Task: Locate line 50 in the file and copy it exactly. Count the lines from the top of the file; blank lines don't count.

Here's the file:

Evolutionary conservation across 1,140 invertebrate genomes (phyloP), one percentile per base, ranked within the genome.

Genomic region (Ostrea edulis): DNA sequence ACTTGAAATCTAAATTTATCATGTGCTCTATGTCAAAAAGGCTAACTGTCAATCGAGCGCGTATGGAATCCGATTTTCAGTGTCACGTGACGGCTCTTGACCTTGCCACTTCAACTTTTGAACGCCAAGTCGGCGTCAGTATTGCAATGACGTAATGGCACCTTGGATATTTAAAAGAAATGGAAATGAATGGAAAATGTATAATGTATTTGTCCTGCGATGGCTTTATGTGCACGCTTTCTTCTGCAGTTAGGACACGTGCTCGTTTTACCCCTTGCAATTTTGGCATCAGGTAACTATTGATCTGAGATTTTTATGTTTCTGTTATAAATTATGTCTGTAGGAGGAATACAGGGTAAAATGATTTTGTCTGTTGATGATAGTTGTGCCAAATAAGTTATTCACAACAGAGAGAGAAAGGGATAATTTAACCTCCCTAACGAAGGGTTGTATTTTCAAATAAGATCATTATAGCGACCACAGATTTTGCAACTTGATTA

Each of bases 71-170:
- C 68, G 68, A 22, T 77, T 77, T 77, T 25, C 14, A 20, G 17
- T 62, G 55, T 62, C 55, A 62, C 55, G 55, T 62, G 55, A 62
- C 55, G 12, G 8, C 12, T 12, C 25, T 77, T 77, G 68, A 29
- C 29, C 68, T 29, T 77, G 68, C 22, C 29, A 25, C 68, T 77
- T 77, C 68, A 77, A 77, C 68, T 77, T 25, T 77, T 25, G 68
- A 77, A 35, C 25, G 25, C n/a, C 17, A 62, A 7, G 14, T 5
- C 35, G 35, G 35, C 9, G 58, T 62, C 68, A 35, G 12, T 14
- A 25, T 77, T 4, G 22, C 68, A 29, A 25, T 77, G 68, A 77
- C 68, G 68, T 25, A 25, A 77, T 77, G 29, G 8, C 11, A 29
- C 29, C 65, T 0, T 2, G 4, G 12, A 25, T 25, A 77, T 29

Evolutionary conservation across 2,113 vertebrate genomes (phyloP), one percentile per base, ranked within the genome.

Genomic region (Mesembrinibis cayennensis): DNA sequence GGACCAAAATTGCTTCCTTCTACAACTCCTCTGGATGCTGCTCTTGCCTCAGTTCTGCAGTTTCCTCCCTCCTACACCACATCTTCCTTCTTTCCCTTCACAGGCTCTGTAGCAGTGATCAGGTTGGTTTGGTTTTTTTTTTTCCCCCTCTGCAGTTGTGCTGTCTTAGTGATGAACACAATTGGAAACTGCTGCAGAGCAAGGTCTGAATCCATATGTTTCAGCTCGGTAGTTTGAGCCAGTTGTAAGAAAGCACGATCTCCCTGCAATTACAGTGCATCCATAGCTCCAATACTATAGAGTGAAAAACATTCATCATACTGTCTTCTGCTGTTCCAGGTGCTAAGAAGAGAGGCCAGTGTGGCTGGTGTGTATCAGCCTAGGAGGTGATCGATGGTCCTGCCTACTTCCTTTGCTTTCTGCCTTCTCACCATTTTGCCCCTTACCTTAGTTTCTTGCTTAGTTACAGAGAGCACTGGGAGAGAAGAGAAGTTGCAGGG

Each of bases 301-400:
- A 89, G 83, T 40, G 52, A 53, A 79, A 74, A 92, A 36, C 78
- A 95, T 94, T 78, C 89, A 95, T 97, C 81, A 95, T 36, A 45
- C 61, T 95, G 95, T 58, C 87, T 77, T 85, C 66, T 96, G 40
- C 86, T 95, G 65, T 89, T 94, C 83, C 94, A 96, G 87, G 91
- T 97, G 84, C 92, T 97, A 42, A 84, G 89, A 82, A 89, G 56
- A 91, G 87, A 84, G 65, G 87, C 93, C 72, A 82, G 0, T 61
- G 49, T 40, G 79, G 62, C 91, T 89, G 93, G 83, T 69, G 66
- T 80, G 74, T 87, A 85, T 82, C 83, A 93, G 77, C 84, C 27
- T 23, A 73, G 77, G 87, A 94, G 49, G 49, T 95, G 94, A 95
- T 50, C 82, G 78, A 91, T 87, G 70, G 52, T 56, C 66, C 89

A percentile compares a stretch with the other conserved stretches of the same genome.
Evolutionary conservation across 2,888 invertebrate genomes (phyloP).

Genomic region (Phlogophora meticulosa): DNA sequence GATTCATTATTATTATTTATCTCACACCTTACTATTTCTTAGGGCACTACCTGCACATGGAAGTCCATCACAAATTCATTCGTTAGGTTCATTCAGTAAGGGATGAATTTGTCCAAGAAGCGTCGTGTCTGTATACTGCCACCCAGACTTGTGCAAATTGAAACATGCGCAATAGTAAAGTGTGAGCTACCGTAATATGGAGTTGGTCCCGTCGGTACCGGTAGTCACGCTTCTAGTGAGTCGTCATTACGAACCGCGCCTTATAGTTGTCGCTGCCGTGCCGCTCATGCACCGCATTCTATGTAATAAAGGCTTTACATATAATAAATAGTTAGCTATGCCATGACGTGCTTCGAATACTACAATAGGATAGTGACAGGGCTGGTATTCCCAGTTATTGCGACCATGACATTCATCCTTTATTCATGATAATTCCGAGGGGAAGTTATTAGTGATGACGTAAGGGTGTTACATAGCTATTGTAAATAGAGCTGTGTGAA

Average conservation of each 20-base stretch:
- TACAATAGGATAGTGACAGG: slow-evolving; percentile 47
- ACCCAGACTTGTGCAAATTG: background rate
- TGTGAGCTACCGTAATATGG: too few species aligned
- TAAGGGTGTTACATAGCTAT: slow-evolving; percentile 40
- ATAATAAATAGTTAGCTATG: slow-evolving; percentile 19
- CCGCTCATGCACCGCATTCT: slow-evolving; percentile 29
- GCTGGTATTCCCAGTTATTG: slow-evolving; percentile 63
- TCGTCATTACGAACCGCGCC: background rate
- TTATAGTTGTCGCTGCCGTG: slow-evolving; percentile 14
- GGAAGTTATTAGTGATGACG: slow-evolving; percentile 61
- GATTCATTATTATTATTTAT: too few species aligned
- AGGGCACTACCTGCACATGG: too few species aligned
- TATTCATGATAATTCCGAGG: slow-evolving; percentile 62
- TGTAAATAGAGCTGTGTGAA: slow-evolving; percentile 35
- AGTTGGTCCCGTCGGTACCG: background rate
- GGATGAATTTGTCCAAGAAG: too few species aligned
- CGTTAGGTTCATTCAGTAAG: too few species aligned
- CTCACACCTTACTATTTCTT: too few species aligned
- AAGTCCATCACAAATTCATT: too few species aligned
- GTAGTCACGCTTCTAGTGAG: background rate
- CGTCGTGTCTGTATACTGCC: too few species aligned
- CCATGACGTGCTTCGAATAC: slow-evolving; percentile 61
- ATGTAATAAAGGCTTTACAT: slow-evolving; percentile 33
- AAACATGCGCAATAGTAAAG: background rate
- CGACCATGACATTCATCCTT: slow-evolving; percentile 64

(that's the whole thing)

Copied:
- GTAGTCACGCTTCTAGTGAG: background rate